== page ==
• Why was this something worth doing?
  • Why had no-one else done this before?
  • Why have you kept going?

Whatever your why, it matters. If the end of your PhD starts to drag, if it becomes a grind to get it done, then return to your why.

And keep going. The end is in sight.


A red sky in the morning, a black cat, what your horoscope says, spilling salt or breaking a mirror…

…all could mean something bad will happen. If you believe. If you attach particular significance. Otherwise, they’re just events.

Similarly, examiners who are expert in your field, typos, unresolved problems in your research, unanswered questions from your data, and so on…

If you want them to be ominous, if you want them to be problems, then they will be. If they’re just facts or things, then maybe you can do something about them. You can look into something more, think about it more, do something and probably keep things that seem negative in some kind of perspective.

“Omens” are just events. It’s our interpretation that means something.

If your interpretation of your viva situation seems ominous, your next step is to think, “What can I do to change my perspective?”

Time Passes

It’s ten years since I finished my PhD and I’ve written several posts in the last few months referencing this. It’s like a little star whose gravity I can’t escape. I enjoyed my PhD, and have very few regrets or complaints about my time as a PGR, but I think one of the great differences to then and now is just how much support is available for researchers.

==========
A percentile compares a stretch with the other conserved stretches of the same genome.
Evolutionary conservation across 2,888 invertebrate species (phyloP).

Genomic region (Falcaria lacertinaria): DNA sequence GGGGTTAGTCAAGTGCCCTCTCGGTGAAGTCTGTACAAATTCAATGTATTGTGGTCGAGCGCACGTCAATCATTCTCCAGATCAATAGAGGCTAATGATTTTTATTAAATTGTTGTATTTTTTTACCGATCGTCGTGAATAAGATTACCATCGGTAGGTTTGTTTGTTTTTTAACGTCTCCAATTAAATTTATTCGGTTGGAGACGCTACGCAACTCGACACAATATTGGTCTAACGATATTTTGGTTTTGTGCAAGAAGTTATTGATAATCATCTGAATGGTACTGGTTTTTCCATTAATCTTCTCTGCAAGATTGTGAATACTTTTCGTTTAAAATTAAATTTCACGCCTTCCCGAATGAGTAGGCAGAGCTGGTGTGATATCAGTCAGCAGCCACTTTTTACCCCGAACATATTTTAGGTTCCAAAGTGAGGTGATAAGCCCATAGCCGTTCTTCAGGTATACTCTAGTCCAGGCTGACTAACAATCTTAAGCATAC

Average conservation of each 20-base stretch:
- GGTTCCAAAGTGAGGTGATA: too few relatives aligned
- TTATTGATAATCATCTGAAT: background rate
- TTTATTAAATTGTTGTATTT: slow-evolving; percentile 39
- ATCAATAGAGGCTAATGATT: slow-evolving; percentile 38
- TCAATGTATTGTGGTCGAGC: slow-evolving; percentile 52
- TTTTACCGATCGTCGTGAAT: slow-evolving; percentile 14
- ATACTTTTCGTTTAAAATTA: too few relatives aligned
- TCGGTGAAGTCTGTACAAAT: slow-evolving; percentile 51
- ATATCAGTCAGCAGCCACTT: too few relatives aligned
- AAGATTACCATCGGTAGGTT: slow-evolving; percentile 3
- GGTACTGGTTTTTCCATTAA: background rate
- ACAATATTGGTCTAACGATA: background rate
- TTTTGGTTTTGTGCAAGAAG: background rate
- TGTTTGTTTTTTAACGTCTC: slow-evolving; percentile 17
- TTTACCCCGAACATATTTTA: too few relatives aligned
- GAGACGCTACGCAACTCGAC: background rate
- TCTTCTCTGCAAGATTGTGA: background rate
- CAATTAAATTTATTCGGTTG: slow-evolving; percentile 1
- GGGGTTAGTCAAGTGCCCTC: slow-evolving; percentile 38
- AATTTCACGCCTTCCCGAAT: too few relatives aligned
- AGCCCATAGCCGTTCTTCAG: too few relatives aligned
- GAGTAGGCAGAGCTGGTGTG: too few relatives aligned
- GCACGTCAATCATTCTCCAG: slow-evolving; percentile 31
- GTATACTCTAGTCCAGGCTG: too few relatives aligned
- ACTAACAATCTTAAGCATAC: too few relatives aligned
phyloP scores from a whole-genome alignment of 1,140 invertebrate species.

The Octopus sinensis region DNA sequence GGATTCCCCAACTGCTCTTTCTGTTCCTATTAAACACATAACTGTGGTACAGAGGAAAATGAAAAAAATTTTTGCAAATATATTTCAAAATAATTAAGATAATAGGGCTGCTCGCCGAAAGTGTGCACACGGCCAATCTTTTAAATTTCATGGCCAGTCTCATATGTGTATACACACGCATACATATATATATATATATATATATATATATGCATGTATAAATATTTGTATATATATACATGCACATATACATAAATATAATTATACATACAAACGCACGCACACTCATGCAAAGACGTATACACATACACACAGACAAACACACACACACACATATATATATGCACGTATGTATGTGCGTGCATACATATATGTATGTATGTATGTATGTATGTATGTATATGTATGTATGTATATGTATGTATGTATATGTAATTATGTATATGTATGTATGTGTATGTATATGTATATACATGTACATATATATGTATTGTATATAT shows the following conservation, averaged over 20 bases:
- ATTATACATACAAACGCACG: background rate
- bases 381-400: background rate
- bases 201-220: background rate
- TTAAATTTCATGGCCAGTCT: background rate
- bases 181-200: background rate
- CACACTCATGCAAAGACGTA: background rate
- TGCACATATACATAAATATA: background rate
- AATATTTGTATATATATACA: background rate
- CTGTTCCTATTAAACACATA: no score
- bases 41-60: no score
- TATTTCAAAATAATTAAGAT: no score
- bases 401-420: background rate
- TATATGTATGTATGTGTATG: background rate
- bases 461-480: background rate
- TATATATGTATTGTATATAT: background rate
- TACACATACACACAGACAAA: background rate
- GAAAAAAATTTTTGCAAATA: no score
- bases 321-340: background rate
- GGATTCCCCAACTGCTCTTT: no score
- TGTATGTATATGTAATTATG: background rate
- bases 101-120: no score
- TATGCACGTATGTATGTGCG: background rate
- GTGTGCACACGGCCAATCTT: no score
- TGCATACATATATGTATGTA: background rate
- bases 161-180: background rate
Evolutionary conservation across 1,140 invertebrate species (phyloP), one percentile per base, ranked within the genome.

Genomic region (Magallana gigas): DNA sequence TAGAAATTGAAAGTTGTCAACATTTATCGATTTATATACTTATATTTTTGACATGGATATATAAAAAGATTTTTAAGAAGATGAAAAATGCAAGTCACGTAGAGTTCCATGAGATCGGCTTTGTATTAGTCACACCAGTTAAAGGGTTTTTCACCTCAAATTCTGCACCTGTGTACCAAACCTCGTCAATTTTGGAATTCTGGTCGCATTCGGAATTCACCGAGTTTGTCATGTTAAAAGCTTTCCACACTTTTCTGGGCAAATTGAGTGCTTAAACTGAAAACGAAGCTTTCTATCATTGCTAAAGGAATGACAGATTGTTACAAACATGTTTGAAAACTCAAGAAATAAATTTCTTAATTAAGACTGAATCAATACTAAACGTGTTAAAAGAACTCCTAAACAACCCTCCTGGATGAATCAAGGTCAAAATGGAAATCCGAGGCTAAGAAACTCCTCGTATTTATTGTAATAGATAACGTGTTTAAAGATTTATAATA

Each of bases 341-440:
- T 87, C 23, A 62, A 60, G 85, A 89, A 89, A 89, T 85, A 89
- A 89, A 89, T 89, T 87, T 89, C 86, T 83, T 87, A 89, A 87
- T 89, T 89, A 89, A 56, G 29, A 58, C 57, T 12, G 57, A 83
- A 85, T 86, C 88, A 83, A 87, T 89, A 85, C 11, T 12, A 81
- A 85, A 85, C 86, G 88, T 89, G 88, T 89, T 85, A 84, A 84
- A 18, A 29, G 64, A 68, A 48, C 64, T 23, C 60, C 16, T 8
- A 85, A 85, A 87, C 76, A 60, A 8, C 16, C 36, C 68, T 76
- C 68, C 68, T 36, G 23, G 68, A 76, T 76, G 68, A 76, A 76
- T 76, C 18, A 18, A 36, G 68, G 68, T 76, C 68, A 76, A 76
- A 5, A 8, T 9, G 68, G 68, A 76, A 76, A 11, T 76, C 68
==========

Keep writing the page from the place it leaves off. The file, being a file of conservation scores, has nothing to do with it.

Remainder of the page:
There are more visible sources in everything from skills development, professional help and support for the mental health challenges that some researchers can face. By no means have any of these areas been “solved” for PGRs, but the last decade has seen an explosion in approaches, resources, workshops, books, seminars, webinars and more importantly the culture around support for PGRs.

In the sphere of viva help, there are lots of resources, workshops and help out there (just like this site!) – but one of the key culture changes is the number of PhD graduates who write about their viva experiences now. This is completely different from my experience a decade ago. I knew no-one who shared what happened above and beyond a quick “I passed and it was fine!” person-to-person.

A long time ago I started the Elsewhere page on this site as a collection of useful resources beyond this site. There are a lot of stories on that page, but it’s while since I’ve updated the list. I don’t always have much time to go actively looking for more viva stories (but I’ll put an afternoon in the diary for the autumn to do an update). If you’ve written something, or know someone who has, then do drop me an email or a tweet with a link and I’ll add it to the page.

Stories matter. They help. The more we see stories of viva success, the more we can promote the idea that success is the norm, that fear and worry are based on the outliers. Stories change culture.